Isle of Wight Tudor tax register could return to island

Isle of Wight taxation document The taxation document is 8ft long

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A document listing residents on the Isle of Wight in the reign of Elizabeth I could be returned to the island.

The 8ft-long register of taxpayers dating from 1596 is up for auction after being discovered in a jumble sale in Shropshire.

Auctioneer Richard Westwood-Brookes said there had been interest from islanders, but also foreign buyers.

Island historian Jan Toms said it would be a "crying shame" if the document was not held on the island.

"As a writer and someone passionate about Island history my gut reaction is of course that any rare historical document should ideally stay on the Isle of Wight," she said.

The document, described as being in "remarkably fine condition", is expected to make up to £1,000 when it goes on sale on 14 February.

Mark Howell, Isle of Wight Council head of commissioning said: "Although the council does not have a direct budget for purchasing historic artefacts, we did request more details about the document and would make a decision once these were received.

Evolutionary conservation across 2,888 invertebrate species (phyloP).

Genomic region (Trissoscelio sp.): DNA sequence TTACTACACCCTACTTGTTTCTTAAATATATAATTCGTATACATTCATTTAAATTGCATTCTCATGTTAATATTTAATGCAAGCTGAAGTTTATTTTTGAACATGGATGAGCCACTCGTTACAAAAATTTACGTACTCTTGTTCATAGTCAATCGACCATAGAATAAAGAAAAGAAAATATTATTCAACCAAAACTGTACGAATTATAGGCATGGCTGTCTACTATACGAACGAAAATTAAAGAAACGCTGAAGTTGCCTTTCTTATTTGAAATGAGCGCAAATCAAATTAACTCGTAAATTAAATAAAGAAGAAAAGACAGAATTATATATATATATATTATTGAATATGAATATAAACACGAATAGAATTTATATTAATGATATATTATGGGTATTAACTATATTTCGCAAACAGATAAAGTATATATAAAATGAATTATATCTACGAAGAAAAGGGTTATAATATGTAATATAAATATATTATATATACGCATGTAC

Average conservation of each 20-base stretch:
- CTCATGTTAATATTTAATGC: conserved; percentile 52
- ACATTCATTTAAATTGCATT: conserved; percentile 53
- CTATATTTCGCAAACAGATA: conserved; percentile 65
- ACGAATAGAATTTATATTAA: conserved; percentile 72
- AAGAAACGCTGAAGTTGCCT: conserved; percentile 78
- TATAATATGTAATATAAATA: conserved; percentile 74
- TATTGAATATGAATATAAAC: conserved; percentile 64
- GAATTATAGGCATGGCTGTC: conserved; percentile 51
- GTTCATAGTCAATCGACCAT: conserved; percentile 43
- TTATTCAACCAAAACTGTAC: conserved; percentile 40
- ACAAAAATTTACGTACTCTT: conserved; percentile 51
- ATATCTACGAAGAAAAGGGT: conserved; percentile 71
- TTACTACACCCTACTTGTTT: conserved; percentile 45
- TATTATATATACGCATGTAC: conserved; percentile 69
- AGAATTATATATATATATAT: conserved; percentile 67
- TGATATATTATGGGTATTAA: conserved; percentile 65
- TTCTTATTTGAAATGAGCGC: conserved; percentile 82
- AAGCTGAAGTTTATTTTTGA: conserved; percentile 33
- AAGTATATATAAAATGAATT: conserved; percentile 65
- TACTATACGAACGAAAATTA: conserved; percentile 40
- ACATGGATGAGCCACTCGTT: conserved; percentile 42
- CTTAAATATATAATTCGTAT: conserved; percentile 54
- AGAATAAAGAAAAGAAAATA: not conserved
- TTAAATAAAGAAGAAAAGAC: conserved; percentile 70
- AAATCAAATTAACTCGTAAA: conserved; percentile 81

Carisbrooke Castle The taxation would have helped pay for the strengthening of Carisbrooke Castle

"When the document does goes up for auction it will be important that the material is given appropriate care and I hope that public access to the information that it contains can be secured," he said.

Mr Westwood-Brookes of Mullocks Auctioneers in Ludlow, Shropshire described the document, being sold on behalf of a private seller, as "a truly historic find".

He said he hoped it would be sold to an island buyer, rather than a foreign university or private collector.

"In this country we don't value our history - it's about time we got excited about our heritage," he said.

The taxation register, written in medieval script, lists everyone who was eligible to pay tax at the time.

With England under threat of Spanish or French Invasion, the Isle of Wight was strategically important and improvements to Carisbrooke Castle began the same year the document was produced.

Names include Sir Thomas Denys - a notable figure at Elizabeth I's court and George Carey, Baron Hunsdon, who later became patron of the Chamberlain's Men theatre company of which William Shakespeare was a member.

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